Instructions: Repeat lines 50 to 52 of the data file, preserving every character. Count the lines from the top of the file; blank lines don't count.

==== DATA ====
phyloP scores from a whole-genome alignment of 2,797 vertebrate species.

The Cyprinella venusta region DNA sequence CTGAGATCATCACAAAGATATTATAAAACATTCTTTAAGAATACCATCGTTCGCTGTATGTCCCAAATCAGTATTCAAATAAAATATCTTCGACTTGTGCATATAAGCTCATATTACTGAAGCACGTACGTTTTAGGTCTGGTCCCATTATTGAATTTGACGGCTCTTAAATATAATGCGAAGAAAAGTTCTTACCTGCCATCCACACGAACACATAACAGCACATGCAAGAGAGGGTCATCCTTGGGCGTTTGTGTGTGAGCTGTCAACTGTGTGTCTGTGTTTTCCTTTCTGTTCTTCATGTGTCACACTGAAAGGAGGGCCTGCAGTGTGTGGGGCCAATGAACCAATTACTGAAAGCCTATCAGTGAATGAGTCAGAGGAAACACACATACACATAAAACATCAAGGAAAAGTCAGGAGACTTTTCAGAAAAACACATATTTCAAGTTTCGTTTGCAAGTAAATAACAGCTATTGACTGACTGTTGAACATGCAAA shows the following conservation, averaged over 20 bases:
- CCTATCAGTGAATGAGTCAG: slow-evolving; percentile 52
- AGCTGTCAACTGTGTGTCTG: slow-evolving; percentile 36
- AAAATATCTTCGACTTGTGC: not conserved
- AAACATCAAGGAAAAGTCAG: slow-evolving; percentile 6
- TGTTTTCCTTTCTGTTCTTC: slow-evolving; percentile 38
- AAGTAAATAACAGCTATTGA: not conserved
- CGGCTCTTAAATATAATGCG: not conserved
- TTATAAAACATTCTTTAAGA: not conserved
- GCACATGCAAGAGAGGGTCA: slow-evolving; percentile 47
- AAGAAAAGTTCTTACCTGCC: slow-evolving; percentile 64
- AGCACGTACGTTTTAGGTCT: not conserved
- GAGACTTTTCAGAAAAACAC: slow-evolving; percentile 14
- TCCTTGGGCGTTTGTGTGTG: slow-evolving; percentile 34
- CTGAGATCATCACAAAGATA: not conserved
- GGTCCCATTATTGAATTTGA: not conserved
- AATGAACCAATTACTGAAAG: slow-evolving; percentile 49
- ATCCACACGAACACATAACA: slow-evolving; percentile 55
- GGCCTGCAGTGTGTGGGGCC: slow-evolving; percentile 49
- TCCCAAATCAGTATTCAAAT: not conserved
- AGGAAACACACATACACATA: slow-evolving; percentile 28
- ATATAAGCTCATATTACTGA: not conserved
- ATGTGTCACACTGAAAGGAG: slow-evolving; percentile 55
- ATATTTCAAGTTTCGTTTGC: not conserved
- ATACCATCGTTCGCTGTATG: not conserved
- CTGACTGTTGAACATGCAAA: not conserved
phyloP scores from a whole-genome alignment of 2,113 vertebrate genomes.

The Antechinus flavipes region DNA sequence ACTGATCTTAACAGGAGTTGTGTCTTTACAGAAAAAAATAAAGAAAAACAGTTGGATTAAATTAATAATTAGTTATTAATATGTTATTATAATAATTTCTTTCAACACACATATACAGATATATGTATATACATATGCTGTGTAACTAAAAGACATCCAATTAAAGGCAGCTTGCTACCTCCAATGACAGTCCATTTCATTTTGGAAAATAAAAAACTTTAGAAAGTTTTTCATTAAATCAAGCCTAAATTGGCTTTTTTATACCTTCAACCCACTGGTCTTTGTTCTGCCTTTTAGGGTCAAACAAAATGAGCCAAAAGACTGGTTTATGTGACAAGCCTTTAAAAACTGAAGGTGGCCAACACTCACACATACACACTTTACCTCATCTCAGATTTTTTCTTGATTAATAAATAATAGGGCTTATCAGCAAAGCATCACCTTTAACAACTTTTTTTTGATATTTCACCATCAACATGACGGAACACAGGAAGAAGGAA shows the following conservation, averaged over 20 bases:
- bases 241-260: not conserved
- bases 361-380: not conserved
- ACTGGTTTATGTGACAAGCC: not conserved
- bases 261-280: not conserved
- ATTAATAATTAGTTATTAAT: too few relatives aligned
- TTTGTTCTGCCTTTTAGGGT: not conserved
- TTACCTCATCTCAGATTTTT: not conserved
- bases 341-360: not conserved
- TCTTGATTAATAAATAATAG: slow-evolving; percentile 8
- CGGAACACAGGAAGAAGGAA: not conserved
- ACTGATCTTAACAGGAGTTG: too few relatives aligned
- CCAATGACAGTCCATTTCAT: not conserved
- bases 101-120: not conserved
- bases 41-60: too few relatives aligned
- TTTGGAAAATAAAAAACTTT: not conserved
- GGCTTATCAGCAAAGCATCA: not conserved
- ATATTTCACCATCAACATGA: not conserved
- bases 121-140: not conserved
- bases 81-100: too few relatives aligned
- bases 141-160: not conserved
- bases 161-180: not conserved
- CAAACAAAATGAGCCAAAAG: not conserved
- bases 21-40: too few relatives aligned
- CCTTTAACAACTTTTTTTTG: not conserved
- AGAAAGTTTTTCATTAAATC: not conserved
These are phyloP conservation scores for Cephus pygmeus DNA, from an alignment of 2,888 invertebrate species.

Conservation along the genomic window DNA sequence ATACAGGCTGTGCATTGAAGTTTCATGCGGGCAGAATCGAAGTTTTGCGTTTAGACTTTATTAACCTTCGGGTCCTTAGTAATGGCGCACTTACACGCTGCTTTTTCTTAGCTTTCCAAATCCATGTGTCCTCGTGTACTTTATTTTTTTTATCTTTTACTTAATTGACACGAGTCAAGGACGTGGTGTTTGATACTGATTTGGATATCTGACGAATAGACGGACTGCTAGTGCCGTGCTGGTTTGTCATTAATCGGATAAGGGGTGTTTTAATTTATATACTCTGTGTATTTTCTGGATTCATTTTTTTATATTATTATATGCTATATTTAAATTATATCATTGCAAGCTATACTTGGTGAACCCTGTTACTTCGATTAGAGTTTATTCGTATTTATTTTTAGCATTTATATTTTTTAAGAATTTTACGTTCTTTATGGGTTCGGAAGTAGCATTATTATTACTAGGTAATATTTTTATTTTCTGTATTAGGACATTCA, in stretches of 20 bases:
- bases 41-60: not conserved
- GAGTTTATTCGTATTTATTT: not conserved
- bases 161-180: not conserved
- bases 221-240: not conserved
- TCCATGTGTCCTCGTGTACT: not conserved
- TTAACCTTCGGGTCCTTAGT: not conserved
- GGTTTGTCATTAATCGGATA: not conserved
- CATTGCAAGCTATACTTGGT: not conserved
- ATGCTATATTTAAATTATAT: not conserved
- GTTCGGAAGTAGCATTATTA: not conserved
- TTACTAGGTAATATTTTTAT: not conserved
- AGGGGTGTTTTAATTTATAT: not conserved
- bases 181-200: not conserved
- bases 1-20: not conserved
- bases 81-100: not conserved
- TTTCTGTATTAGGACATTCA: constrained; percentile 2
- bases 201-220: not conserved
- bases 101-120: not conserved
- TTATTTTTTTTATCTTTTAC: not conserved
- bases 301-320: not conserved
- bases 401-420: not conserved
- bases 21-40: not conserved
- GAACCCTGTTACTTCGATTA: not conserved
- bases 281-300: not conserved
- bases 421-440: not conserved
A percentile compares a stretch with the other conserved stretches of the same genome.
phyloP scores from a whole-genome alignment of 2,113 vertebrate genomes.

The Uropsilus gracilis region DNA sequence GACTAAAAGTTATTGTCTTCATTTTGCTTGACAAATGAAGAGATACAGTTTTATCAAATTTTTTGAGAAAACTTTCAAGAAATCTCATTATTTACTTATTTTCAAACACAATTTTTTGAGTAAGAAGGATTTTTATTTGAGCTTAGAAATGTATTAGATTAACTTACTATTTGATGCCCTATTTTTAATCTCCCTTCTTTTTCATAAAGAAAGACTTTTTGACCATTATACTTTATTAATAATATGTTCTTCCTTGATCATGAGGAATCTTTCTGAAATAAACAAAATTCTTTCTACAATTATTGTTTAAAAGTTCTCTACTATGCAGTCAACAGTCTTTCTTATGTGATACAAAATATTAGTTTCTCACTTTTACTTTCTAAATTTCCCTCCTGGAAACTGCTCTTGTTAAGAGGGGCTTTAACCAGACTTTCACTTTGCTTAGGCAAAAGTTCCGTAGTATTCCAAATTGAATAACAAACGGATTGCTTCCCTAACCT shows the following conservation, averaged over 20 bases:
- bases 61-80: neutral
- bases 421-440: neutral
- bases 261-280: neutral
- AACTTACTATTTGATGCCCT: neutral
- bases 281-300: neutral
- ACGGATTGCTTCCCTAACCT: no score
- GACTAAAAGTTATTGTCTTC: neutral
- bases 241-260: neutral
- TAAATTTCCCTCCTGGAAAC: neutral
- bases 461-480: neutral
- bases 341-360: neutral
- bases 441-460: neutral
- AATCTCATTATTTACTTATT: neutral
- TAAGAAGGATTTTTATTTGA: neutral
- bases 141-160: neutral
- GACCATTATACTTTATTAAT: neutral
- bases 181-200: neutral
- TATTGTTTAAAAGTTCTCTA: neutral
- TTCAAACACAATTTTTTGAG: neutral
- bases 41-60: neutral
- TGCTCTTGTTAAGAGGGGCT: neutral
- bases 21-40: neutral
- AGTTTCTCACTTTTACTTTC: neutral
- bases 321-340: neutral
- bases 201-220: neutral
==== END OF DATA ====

- bases 161-180: not conserved
- CAAACAAAATGAGCCAAAAG: not conserved
- bases 21-40: too few relatives aligned